Even though they differ greatly, what analyst and vendor projections all agree on is that the number of connected internet of things devices will essentially go through the roof over the next couple of years. Estimates range anywhere from 20 to 50 billion connected IoT devices by 2020 — with Gartner, for example, projecting 20 billion devices as more a “conservative” estimate, if there ever is a conservative view in light of these stunning figures. But no matter how many billions of devices it will finally be, one thing is for sure — it’s going to be huge!
By submitting your personal information, you agree that TechTarget and its partners may contact you regarding relevant content, products and special offers.
While this sounds encouraging and almost too good to be true, there are downsides, namely security flaws and the unprecedented threat of cybercrime. Nobody wants to be the party pooper and demonize the technological advance toward a bright and shiny digital universe, but it would be fairly naive to bluntly ignore the facts.
Let’s face reality: As much as the IoT universe grows, so does the security challenge
Over the last few months, the cybersecurity industry has been observing some quite interesting trends such as an uptick in distributed denial-of-service (DDoS) attacks with unparalleled data traffic. Cybercrime has become a vast ecosystem that keeps soaring. Experts predict that data breaches could cause damages of up to $2.1 trillion globally by 2019, which is essentially right around the corner. According to Juniper, the average cost of a data breach in 2020 will exceed $150 million as more business infrastructure gets connected.
In a recent study, nearly 52% of the participating consumers believed that IoT products do not have the necessary security in place. And far worse, 85% of IoT developers admitted to being pressured to get a product to market before adequate security could be implemented. A shocking 90% of developers surveyed didn’t believe that IoT devices on the market currently have the necessary security in place.
One of the driving forces for this drastic increase of devices is simply price. With cheap internet pretty much accessible around the globe and wearables becoming a commodity, the price spiral is heading south and the market is simply flooded with low-cost hardware. This enormous price sensitivity, however, almost inevitably precludes to inherently embed comprehensive security features, as this is nothing else but a mutually exclusive trade-off.
On average, IoT devices are inexpensive. With 50% of all connected devices targeting the consumer space, manufacturers are caught between the devil and the deep blue sea. As a consequence, those targeting the mass market have little financial margin to invest into the security challenge as it’s simply a costly undertaking.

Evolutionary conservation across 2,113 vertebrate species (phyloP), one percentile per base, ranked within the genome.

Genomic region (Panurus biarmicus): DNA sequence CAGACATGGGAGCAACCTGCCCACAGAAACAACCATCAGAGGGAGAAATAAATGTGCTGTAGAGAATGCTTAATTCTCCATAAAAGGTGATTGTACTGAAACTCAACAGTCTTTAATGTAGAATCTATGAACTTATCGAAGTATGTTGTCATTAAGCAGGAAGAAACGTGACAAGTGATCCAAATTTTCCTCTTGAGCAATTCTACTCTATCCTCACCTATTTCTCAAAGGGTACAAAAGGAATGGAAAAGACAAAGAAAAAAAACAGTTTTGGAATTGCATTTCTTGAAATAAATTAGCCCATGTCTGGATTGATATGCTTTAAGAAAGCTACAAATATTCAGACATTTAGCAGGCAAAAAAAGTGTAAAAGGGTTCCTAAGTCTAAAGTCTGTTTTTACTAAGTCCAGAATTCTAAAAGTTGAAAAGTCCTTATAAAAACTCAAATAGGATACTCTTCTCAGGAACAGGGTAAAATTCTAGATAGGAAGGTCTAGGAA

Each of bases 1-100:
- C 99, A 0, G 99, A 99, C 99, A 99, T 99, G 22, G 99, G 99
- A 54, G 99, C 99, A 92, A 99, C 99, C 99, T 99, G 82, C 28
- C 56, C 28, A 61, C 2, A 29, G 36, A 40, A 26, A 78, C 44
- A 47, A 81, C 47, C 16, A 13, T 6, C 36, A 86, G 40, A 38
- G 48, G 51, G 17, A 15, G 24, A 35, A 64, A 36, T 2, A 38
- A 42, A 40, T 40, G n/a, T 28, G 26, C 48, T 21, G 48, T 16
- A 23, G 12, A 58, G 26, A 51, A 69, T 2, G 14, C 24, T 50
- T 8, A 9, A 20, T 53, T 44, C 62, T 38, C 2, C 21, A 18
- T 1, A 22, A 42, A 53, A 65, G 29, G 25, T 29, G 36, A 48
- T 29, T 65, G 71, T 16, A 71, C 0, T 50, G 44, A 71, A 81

For the bad guys on the other hand, it’s literally the land of milk and honey with vulnerable devices accessible in abundance. In other words: The hunting ground for the predators is full of possible prey and fence season is long gone.
DDoS attacks are just an example, but once these devices are filled with user data, the issue will be taken to a whole new dimension. Unfortunately, the circumstances aren’t getting any better as more IoT devices will continue to go online every single day.
The security challenge: How to get out of here?
While the above might sound rather scary, it’s far from being hopeless, though it does require action now. Ultimately, there are two sides of the same coin, the first being technology and the second being the human factor.
Overall, the cybersecurity industry is progressing with its R&D efforts in order to come up with solutions that will alleviate various security challenge pain points. If everyone involved is committed to fixing the problem, then developing new technologies with built-in security features will become the norm and the result will be a much safer IoT. With the emergence of software-defined technology, tight security protocols and encryption can be implemented at the fraction of the cost of hardware components.
Vendors should consider de-commoditizing and coming up with a more differentiated product offering that, for example, includes security features. It’s obvious that these features come with a price tag. However, only when vendors translate these features into tangible benefits will consumers be prepared to pay a higher premium.
At the same time, it’s an important task for society to drastically increase its awareness of how to deal with data and teach at least basic principles of how consumers can protect themselves and mitigate cyberthreats. Consumers need to understand the implications of their actions and should think twice about what kind of data to store on which IoT device.
Finally, governments must take appropriate action and shift their attention toward the rising threat of cybercrime in the 21st century by strengthening their cyberdefense activities and making it a strategic component of their security policies. Policymakers love talking about it, but the time has come to walk the walk. As a wise man once said, “Let’s not close the barn door after the horse has bolted.”
All IoT Agenda network contributors are responsible for the content and accuracy of their posts. Opinions are of the writers and do not necessarily convey the thoughts of IoT Agenda.